As for size I'm they're still in the post, but from Azazel's Bitz Box blog they are 40-42mm from base of foot to tip of head. Bear in mind they're on an integral base which is probably another 5mm. I'll do another post when I get them.

    2. A WS of 2 is actually quite threatening in 3rd, charge into combat and you are on +1 to hit already, do it down a hill +2.

    3. That would make for an interesting style of play - undead trolls as ambush predators!

  3. Not often I think "damn I wish I'd thought of that". But damn, I wish I'd thought of that! Having a Skeletal Template to apply to any racial profile is genius. Now we can have Skeletal Halflings, Skeletal Genestealers, Skeletal Everything! I don't agree with Ricks decision to bump the Skeleton up for psychological factors without applying the same thinking across the board. But as you're running with 3rd what you've got looks spot on.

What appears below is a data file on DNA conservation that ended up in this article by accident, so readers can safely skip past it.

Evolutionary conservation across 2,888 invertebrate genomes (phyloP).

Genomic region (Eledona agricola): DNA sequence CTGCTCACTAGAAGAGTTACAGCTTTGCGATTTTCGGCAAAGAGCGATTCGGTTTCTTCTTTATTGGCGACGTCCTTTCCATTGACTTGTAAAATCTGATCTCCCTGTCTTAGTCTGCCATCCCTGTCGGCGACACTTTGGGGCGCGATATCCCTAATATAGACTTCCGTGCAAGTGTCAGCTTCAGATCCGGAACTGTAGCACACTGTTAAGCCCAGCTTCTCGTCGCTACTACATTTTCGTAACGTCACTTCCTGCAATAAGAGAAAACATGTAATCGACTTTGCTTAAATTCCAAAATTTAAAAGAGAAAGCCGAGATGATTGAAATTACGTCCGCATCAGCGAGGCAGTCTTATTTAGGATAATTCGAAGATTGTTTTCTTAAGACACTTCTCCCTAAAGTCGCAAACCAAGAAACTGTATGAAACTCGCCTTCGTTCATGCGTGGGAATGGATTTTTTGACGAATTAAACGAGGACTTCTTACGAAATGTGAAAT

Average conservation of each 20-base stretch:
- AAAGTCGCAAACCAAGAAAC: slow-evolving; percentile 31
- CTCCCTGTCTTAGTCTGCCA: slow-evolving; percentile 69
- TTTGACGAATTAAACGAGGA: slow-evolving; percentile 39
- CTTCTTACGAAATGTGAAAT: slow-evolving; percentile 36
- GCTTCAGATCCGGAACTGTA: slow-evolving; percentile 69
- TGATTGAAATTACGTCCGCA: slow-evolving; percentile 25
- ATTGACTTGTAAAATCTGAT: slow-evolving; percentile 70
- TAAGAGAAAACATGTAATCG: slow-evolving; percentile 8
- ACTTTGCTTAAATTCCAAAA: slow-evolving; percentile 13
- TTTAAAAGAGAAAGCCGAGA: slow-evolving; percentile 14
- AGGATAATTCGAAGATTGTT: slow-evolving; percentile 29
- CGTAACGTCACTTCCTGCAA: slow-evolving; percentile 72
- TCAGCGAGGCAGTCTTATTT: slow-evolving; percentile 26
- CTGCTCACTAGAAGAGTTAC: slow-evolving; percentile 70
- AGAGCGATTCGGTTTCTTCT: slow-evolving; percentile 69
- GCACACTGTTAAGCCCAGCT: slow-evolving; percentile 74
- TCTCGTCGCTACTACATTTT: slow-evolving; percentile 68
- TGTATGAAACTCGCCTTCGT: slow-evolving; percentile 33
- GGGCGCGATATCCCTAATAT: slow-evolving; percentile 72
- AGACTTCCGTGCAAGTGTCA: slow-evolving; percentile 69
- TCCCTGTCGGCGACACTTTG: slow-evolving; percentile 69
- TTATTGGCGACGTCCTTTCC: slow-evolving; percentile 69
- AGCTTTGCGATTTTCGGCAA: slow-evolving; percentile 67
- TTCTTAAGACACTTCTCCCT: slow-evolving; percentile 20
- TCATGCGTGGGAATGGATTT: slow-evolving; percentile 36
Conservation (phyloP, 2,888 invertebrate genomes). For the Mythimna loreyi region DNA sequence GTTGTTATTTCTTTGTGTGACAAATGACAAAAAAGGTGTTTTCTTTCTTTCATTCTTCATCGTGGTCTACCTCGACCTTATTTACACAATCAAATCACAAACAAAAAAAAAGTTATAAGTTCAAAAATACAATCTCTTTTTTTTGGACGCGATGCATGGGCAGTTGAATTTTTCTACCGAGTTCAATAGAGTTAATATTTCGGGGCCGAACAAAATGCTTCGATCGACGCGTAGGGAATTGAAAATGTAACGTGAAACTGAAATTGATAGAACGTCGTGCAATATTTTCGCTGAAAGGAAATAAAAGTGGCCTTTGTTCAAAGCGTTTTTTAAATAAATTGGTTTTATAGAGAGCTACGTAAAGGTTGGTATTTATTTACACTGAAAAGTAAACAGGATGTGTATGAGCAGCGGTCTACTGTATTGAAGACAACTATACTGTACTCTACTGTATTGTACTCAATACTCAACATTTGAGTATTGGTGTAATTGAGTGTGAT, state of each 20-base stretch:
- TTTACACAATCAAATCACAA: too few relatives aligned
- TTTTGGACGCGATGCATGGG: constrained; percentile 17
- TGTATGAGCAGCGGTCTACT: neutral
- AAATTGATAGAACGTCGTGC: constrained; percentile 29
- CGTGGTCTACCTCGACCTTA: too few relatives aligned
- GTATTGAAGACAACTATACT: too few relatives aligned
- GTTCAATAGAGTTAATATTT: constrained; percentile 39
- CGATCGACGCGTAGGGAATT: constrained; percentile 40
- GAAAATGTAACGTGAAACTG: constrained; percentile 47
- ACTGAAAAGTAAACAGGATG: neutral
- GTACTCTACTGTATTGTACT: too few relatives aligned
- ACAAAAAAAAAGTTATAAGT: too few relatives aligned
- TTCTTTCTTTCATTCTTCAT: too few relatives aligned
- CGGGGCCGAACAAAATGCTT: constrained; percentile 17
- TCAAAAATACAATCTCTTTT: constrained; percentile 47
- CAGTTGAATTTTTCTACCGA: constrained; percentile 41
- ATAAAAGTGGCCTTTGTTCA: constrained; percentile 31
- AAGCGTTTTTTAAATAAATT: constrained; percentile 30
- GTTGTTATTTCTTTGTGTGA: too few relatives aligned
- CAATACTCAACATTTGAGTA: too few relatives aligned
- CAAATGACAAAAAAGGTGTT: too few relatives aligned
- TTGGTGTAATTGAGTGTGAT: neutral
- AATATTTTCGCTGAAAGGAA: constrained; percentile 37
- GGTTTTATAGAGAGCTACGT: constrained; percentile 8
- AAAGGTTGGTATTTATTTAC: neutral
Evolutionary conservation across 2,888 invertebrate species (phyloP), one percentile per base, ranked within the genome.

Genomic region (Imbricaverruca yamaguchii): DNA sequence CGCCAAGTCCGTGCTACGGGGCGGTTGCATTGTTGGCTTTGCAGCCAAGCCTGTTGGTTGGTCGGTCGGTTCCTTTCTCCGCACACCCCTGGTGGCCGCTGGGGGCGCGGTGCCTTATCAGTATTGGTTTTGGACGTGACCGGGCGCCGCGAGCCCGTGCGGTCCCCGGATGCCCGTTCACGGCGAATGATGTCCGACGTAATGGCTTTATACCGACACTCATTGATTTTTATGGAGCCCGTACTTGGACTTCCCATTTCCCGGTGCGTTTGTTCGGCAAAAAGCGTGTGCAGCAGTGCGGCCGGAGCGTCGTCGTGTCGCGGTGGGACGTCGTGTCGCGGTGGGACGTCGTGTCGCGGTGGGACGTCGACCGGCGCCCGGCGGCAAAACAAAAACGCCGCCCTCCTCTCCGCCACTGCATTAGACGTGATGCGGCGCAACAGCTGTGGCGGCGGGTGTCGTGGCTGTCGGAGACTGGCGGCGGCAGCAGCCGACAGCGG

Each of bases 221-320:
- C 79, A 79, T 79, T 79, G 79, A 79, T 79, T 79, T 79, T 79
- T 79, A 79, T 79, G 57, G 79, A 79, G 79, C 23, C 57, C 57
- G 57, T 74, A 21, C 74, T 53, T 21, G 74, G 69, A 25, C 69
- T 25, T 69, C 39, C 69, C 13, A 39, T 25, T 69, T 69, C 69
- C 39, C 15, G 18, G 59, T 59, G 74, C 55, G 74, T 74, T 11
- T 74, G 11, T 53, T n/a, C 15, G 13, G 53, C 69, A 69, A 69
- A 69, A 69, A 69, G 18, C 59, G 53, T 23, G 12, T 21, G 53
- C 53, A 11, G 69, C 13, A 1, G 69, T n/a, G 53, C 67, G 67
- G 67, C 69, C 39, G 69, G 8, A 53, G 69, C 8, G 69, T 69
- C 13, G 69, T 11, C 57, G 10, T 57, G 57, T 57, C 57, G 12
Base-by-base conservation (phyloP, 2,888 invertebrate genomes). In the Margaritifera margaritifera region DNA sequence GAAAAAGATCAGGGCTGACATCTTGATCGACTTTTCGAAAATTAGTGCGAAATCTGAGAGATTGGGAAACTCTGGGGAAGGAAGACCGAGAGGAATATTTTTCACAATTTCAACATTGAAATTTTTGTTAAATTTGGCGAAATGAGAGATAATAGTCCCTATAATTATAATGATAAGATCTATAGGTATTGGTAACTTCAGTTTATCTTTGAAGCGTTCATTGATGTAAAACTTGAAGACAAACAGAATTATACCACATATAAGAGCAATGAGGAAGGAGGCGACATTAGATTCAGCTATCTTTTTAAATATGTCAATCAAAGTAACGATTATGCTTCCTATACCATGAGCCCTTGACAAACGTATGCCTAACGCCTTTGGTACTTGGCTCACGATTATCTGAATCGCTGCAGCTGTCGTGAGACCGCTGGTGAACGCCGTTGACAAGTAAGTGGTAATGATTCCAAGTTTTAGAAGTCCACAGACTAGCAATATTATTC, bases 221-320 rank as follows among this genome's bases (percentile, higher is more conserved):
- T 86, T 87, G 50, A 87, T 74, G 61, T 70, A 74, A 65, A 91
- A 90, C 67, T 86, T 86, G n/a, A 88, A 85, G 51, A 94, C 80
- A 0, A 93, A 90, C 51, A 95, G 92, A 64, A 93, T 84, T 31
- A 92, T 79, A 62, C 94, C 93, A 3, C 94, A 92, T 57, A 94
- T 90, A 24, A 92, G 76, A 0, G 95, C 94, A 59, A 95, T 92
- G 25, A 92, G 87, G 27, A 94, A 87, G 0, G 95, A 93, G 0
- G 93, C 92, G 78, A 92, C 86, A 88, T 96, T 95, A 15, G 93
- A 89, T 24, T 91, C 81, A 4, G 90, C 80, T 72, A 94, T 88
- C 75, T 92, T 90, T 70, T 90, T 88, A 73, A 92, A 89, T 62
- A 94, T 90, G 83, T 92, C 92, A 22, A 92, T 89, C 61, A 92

...what if Skeletons abilities aren't dependent on their remains, but are rather magical constructs that happen to have a corpse as their base. Perhaps Strength would remain the same for all skeletons, as there is no 'muscle' any more to differentiate, and perhaps the Personal Characteristics would all stay the same, as they are also defined by dark necromanctic energies. Race and PVs might not have as much of an impact on game as the necromancer being able to cast the 4th Level Necromantic spell Summon Skeletal Ogre for 18CPs :-)

    1. That's very kind, Zhu, although I'll admit I was quite pleased.

      Part of me likes the idea that a skeleton is a vessel for magical power, but I'd still want to link to base-size at least for different levels of threat. My gut says the bigger bones of an ogre would be inherently stronger and so would be Stronger, Tougher and harder to stop (WS and A).

      Summmon Skeletal Ogre - I don't know the spells well enough, if that's not already a Thing it needs to be!